Reviewed By: traves8853
Review Date: 9/1/15 7:32 am
1 out of 1 found this review helpful.
'Solitaire' was recorded on 15 January 2010 and written by John Dorney, featuring India Fisher as 'Charley Pollard' and David Bailie as 'The Celestial Toymaker'. Along with 'The Time Museum' and 'The Jigsaw War', this is one of only three Companion Chronicles not to feature any narration. All three are full cast audio dramas with only two speaking parts. I didn't realise that this series was narrated when I listened to 'Fear of the Daleks' and to be honest I wasn't expecting to listen to any of these once I realised that they were exclusively or near exclusively narrated. Based on the strength of the reviews here I thought I would give it another attempt.
Charlie finds herself in the 'Toymaker's' toyshop unable to remember why she is there or who the Doctor is, with just the Toymaker for company and unable to leave forced to be an unwilling participant in a game she is unfamiliar with. No Doctor, no TARDIS and no way out. Although at the beginning of the second episode it soon becomes aware that even the Toymaker has to follow the rules of the game.
Not having heard 'The Nightmare Fair' and only having the one episode of 'The Celestial Toymaker' to go on David Bailie is a wonderful substitute for Michael Gough and give a very nuanced yet creepy performance and his chiding of Charley for not getting his near impossible and unpredictable demands. The shrinking shop that adds to the claustrophobic atmosphere is a great time constraint device adding menace and urgency. I think India gives a very competent performance but not much more because the centre of attention is the Toymaker himself. It's all about what he is going to do next. The sounds are functional and the music subtle yet aiding the atmosphere.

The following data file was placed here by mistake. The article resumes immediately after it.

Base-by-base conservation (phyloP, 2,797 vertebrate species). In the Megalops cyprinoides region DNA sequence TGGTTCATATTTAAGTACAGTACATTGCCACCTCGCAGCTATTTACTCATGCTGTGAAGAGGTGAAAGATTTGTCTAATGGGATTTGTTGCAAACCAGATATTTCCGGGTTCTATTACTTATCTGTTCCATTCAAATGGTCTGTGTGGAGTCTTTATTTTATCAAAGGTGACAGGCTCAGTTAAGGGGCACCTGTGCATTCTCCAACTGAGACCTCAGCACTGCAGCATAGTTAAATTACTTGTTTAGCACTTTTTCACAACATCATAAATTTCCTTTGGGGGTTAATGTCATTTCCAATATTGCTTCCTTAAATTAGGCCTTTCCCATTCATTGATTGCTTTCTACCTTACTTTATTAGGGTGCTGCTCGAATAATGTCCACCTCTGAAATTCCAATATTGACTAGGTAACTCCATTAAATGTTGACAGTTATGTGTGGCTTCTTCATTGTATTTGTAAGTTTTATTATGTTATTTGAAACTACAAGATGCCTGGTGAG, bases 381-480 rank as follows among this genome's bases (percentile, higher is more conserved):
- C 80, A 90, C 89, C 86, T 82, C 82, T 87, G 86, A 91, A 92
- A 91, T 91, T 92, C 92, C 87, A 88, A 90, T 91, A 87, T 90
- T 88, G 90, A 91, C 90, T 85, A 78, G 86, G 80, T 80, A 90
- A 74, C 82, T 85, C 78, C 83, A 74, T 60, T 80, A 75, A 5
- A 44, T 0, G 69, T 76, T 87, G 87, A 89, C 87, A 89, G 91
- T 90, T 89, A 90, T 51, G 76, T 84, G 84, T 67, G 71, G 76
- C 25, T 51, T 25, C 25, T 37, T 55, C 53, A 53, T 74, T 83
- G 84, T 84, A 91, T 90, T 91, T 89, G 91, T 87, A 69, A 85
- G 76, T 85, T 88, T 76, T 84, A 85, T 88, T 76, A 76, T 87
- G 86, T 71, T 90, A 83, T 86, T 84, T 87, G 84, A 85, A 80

Oddly the exposition comes in the beginning of the second episode, and when it does it soon becomes clear even the Toymaker doesn't have all the answers. This keeps you on your feet. The roles of the characters kind of play musical chairs at the end - I know it's billed as a two hander but to me the shop is like a third character. Everything is impermanent in this universe and it feels like the writer is very adeptly using sleight of hand to distract your attention. The one disappointment with 'Scherzo' was the lack of finality to its ending; 'Solitaire' has no such problem. Although it still leaves you with a question mark.
As far as character driven dramas go they don't get better than this. There is weirdness and game play to keep you guessing, it's about as far from conventional as you can get and has made me look upon these in a new light. Well, sort of, I don't expect many to be as good as this.